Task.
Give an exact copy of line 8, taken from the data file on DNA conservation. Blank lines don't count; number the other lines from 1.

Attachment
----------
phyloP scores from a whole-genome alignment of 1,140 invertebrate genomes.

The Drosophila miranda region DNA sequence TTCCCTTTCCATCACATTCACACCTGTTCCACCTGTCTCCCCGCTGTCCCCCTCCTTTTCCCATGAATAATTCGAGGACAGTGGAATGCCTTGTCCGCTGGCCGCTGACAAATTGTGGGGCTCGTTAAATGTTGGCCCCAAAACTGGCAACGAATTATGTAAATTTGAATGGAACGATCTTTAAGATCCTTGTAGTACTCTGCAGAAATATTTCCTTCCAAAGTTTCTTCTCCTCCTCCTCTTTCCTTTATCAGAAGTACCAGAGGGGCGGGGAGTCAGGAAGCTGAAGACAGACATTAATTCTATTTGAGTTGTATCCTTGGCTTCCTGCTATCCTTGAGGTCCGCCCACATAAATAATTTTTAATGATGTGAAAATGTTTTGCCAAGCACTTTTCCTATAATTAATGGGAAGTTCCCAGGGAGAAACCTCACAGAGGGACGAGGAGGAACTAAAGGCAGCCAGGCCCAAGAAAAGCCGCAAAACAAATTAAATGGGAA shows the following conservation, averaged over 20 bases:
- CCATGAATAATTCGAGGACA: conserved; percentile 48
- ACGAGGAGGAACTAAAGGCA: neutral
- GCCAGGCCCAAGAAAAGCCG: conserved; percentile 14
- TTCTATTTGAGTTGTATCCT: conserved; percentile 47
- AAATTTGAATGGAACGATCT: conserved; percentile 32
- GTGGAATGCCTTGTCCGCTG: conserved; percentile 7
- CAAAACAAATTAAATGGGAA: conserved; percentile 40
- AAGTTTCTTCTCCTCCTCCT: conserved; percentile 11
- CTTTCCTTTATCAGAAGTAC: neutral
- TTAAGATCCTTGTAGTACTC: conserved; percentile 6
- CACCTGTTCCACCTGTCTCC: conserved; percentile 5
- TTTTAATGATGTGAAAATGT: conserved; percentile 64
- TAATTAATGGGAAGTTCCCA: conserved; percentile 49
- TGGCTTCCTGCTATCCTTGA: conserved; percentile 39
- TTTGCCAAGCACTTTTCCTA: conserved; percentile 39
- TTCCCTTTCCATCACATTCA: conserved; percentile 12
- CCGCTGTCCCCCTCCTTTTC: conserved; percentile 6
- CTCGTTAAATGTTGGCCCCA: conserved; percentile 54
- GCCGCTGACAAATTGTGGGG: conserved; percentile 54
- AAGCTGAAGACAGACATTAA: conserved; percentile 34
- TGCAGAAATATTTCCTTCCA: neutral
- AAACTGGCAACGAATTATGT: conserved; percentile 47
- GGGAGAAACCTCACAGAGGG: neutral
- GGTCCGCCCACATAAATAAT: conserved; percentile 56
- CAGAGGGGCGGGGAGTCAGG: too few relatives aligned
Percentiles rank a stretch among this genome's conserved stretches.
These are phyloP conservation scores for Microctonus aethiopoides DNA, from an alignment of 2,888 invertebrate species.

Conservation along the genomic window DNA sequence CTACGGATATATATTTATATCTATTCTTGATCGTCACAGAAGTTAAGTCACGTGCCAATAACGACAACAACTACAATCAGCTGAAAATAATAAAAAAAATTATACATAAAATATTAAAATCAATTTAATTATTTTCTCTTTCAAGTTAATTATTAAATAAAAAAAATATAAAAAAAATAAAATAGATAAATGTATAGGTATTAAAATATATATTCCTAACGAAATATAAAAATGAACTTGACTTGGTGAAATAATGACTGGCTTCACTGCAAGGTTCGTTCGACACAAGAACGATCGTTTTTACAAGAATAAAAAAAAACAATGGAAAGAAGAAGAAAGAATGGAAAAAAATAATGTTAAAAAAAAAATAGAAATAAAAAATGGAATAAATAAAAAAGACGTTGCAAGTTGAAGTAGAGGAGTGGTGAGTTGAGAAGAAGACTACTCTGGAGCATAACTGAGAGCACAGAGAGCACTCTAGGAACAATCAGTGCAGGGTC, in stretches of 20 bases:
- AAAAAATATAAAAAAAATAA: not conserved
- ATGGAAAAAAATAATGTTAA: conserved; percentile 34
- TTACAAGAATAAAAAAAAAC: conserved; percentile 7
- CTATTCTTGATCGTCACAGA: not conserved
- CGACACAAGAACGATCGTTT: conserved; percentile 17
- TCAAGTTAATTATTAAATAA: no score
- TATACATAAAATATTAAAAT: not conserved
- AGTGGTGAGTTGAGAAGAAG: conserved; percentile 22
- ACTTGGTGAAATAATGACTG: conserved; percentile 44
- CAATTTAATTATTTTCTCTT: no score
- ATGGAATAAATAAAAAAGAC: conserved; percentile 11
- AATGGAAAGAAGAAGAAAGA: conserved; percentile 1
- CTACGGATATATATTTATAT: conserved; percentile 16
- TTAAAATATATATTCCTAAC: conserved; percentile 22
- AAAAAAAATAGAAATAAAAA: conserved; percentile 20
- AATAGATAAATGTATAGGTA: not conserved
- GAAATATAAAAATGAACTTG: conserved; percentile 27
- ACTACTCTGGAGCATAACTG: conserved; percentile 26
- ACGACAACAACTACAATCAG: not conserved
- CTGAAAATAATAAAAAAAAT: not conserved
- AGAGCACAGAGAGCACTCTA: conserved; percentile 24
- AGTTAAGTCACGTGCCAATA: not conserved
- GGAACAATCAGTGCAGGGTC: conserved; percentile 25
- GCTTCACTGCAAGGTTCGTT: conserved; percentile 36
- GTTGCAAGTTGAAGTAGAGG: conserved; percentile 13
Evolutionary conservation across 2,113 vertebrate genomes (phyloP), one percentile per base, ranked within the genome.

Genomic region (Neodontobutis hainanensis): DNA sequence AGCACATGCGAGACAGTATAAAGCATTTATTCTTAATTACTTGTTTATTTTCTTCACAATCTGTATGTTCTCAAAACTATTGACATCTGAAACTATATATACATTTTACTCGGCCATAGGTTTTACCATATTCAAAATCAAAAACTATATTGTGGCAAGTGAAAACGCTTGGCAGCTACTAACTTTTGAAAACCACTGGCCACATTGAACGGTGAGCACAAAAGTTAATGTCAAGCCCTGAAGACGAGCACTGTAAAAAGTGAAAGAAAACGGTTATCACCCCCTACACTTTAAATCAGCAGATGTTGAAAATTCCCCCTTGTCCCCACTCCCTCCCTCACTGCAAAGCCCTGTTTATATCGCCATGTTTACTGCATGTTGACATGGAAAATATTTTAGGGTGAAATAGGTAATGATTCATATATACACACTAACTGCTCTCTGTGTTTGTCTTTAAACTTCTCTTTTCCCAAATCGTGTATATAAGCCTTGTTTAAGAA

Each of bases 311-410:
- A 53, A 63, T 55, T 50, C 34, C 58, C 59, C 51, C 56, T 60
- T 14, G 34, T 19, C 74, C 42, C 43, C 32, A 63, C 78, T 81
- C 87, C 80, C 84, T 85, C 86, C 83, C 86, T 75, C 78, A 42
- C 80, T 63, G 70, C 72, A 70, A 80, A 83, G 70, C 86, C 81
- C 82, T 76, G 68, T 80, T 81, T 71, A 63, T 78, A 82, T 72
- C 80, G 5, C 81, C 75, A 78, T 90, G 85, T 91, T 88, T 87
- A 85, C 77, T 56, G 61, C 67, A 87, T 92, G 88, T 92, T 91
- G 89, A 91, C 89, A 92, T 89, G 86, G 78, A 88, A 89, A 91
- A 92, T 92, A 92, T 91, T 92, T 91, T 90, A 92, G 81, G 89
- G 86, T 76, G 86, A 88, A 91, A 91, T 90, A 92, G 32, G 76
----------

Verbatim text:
- GTGGAATGCCTTGTCCGCTG: conserved; percentile 7